The Electric DeLorean Project
Building an Electric VehicleBy Dave Delman
A few years ago I started thinking about building an electric vehicle. As time went on and gas prices started to climb, my thinking became more intense. I've owned a dinosaur powered gasoline engine DeLorean since 2002 and I thought an electric DeLorean would be a great project. My good friend, fellow DeLorean owner and electrical engineer, Tom Neiland and I set out to step "back into the future."
The first challenge was to find a DeLorean with a seized engine. I didn't want to take a perfectly running classic like a DeLorean off the road and since I didn't need the gasoline engine anyway, I thought I would save some money. Tom called me up one Monday afternoon in July 2007 and said he found just what I was looking for just $6,000. I drove out to New Jersey, inspected the car and made the deal. Tom and I trailered it back to New York for its conversion.
Now to be honest, eD – or eLectric DeLorean, as we spell it – was not the first DeLorean in the world to be converted to electric power. I believe that honor goes to Carl Tilley about five years prior to mine. His conversion was surrounded by controversy because of the "black box" that he installed that mistakenly suggested that it was charging the batteries as it drove.
Tom and I immediately went to work and removed the engine, exhaust system, radiator, cooling system and fuel tank. This took about 500 pounds off the weight of the car. More weight would be added back soon!
With those parts out of the way, a number of decisions had to be made. What type of batteries to use, how many, where to put them, what motor and what motor controller to use?
We settled on using 13 Deka 100 amp-hour deep cycle AGM "Intimidator" batteries. These batteries are all connected in a series circuit and can provide up to 156 kilowatts of power. That's the equivalent of about 200 horsepower. The stock DeLorean came with a 130 HP aluminum V6. We are talking about 910 pounds of lead that had to be distributed and mounted. We chose to put five batteries up front under the "bonnet" and eight batteries in the back, above where the electric motor would be mounted. Tom was "the master welder."
Now that we decided on the "propulsion pack", the next focus was on how to control the power going to the motor. The motor controller's job is to take the input signal from the "go pedal" (hey, you really can't call it a gas pedal any more) and feed the proper amount of power to the electric motor safely and reliably. Even though 156 kilowatts is a far cry from 1.21 jigawatts, it's still a substantial amount of power. Think about 1,560 100-watt light bulbs all lit up at once. To safely control this much power you need a motor controller. Tom and I chose the very best in controllers, a Zilla Z1K-HV (since replaced by a 2000 amp Z2K-HV). This unit does develop some heat, so it is water cooled. We used the existing stainless steel coolant tank as a reservoir for the controller coolant.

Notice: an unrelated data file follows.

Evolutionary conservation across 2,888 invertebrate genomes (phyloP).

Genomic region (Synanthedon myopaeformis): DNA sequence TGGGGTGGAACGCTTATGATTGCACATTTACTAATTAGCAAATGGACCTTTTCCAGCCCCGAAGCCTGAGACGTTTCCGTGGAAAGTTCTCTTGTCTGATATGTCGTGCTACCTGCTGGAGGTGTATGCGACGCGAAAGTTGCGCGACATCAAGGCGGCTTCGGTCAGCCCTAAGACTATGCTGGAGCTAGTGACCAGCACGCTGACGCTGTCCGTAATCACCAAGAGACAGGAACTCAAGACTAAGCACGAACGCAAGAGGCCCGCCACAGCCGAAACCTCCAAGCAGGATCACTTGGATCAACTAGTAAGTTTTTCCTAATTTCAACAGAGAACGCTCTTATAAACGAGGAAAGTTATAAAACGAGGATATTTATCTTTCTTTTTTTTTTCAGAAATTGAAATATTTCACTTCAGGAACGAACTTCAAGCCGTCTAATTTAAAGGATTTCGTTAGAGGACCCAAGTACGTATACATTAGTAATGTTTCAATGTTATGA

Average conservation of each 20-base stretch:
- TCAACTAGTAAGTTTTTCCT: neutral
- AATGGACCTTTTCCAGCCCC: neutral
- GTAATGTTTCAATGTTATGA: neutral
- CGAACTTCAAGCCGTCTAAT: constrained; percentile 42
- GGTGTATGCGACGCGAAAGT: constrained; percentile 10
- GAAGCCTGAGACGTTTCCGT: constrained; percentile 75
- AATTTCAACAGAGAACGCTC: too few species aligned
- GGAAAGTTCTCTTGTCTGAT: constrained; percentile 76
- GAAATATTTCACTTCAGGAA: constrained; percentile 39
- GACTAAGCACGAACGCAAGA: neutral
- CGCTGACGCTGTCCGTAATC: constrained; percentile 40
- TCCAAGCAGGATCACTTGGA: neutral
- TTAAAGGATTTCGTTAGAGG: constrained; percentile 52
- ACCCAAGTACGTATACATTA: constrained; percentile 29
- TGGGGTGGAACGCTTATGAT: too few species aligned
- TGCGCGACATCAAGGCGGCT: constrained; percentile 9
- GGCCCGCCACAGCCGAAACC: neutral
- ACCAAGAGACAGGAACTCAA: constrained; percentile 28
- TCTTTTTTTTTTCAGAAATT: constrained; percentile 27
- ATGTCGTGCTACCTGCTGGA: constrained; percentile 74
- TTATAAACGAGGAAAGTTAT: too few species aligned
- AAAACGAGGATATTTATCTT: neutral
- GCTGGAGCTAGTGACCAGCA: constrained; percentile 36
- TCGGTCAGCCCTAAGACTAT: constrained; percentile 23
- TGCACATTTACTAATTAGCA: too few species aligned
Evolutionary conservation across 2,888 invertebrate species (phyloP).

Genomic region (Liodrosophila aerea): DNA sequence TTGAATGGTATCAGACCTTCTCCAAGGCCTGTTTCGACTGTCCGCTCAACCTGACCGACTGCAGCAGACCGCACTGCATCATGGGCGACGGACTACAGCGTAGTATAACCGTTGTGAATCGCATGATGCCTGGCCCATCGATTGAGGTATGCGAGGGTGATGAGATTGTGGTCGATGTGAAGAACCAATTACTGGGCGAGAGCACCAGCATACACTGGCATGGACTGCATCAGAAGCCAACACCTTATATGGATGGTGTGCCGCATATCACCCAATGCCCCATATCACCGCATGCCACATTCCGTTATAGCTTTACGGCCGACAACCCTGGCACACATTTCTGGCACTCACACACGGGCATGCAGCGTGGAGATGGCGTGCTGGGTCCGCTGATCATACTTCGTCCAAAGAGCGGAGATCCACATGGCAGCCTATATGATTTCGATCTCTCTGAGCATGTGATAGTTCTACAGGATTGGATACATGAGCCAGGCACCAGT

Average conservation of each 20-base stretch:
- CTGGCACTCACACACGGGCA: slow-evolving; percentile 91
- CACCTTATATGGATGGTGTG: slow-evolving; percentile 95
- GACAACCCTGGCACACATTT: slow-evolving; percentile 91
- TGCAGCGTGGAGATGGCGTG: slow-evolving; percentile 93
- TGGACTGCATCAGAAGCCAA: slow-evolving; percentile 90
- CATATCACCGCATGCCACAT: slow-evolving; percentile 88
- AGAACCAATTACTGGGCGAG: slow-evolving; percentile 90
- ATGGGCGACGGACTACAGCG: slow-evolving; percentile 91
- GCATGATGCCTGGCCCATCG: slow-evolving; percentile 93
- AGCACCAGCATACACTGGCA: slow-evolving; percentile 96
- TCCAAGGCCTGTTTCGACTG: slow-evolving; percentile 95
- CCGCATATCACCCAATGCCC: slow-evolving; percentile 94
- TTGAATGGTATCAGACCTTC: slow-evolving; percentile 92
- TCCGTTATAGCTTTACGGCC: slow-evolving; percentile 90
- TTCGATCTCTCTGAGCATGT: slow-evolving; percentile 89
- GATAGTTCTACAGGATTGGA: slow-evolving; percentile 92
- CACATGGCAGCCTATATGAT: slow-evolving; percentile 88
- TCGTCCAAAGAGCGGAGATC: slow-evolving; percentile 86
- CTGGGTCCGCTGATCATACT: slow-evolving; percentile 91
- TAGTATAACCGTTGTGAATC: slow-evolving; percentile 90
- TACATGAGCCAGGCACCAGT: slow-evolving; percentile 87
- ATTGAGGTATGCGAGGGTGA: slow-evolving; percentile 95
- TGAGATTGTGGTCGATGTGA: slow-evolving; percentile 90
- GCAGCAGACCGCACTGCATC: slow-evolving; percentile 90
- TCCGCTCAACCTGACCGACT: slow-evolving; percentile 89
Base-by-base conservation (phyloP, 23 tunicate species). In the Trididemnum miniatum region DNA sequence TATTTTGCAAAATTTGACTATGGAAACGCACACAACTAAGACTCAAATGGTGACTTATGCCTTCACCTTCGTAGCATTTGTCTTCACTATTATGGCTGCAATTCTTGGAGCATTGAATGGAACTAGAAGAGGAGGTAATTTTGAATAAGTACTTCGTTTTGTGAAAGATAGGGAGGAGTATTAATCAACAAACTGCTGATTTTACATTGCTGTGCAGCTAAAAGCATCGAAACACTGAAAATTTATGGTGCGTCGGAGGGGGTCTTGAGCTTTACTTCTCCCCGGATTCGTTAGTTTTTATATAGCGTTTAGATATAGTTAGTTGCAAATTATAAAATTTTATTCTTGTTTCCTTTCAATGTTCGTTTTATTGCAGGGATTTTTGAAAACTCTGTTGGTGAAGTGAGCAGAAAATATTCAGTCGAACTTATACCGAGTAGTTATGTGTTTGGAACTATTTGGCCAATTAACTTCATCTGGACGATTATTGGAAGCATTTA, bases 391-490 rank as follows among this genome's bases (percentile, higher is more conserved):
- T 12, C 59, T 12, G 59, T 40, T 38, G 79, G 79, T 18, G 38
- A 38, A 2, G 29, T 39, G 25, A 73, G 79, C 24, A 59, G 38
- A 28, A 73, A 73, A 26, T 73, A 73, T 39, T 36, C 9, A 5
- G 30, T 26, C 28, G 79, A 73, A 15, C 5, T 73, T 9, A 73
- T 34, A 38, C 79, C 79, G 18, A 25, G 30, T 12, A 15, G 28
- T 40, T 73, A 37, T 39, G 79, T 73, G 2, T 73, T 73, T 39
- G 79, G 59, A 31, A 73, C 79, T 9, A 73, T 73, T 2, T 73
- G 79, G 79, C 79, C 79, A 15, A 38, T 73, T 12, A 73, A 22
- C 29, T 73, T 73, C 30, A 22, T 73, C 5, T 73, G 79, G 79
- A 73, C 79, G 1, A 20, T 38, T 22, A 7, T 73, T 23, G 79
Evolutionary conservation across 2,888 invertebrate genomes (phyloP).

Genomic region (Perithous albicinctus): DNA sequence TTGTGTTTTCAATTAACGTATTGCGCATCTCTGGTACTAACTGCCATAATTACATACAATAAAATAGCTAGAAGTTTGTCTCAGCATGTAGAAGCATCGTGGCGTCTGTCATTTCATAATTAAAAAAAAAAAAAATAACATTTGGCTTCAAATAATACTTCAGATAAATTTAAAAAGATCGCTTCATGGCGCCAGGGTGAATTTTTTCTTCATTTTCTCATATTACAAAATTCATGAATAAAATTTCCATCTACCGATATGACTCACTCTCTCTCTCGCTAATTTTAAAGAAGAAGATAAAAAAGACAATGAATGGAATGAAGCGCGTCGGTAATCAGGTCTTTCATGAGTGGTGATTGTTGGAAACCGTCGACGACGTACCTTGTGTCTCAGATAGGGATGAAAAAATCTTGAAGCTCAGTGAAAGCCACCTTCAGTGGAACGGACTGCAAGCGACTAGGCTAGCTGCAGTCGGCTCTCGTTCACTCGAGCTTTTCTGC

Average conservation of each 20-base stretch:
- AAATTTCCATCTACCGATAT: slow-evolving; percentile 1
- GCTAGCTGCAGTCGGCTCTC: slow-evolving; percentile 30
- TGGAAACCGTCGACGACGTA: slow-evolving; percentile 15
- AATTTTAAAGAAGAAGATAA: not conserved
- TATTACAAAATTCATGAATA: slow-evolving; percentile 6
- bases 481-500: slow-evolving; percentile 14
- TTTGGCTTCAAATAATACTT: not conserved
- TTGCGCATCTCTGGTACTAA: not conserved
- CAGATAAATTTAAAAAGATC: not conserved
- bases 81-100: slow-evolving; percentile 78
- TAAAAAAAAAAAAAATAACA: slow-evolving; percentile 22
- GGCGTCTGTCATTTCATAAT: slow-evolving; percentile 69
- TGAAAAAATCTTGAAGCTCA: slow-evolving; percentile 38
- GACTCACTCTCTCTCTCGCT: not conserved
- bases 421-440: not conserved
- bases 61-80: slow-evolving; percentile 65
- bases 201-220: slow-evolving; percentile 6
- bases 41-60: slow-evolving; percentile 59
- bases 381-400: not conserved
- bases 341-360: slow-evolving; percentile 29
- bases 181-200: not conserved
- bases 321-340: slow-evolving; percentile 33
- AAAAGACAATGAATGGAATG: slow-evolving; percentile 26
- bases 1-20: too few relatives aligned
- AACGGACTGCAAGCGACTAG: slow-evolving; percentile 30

So what do you use to carry that much power? Really big wires of course! 4/0 gauge welding cable is what they used. The diameter of the copper conductor in these babies is half an inch! Even though it is a big, thick wire, it is remarkably flexible because it is made up of 2,052 strands of tiny 30 gauge wire.
Now to the motor itself. We used the WarP 9 series wound DC motor by NetGain Motors, Inc. The motor is air cooled, weighs about 175 pounds and is 9.25" in diameter and 16" long. Best of all, it's red, my favorite color.
I designed the motor to transmission adapter plate and the motor to tranny input shaft coupler, which was machined by a local shop. The shop owner was so intrigued by the project he came over to my house to hand deliver the coupler and check out the electric ride. When we first tried to slide it onto the motor shaft, it seems like it didn't fit. Fear turned into excitement when they realized that the coupler was machined so precisely that it needed to be perfectly aligned with the shaft before it would slide on. It fit like a glove! So now they had the motor connected directly to the input shaft of the stock 5-speed transmission. There is no clutch. With an electric car you really don't need multiple gears but the one gear you chose would have to be a compromise between acceleration and top speed. We wanted the best of both so they kept the tranny in and shift without using a clutch.
The first test runs were completed in December 2007 and really added to our excitement over this project.
Though the car is still a work in progress, Tom and I have taken it to various clubs and meetings, including several chapters of the Electric Automobile Association, the Power of DC meeting in Maryland where it won first prize in the "low voltage" (156 volts or less) quarter-mile drag racing competition, and Battery Beach Burnout 2009 in Florida. We were also special guests at Consumer Report's "Future of the Car" event. Our eD also won the prestigious "Charles Muffley award for Engineering Excellence" at the 2008 DeLorean Car Show in June 2008.
The initial cost of the car and conversion was about $18,000 – not including labor of course and it is indeed a labor of love for us. The cost of being able to "bypass the pump"... priceless!
So what does the future hold for the Electric DeLorean Project? A computerized dashboard and battery monitoring system is currently being designed.
Hopefully lithium ion battery prices will come down so we can boost the range from the present 30-40 miles per charge to 100-200 miles on a charge. It takes about two to three hours to recharge the lead acid batteries. The Electric DeLorean is actually quicker than a stock DeLorean and has a top speed of more than 85 mph. Remember the speedometers in the 1980s were only allowed to go up to 85.
Learn more at www.electricdelorean.com.
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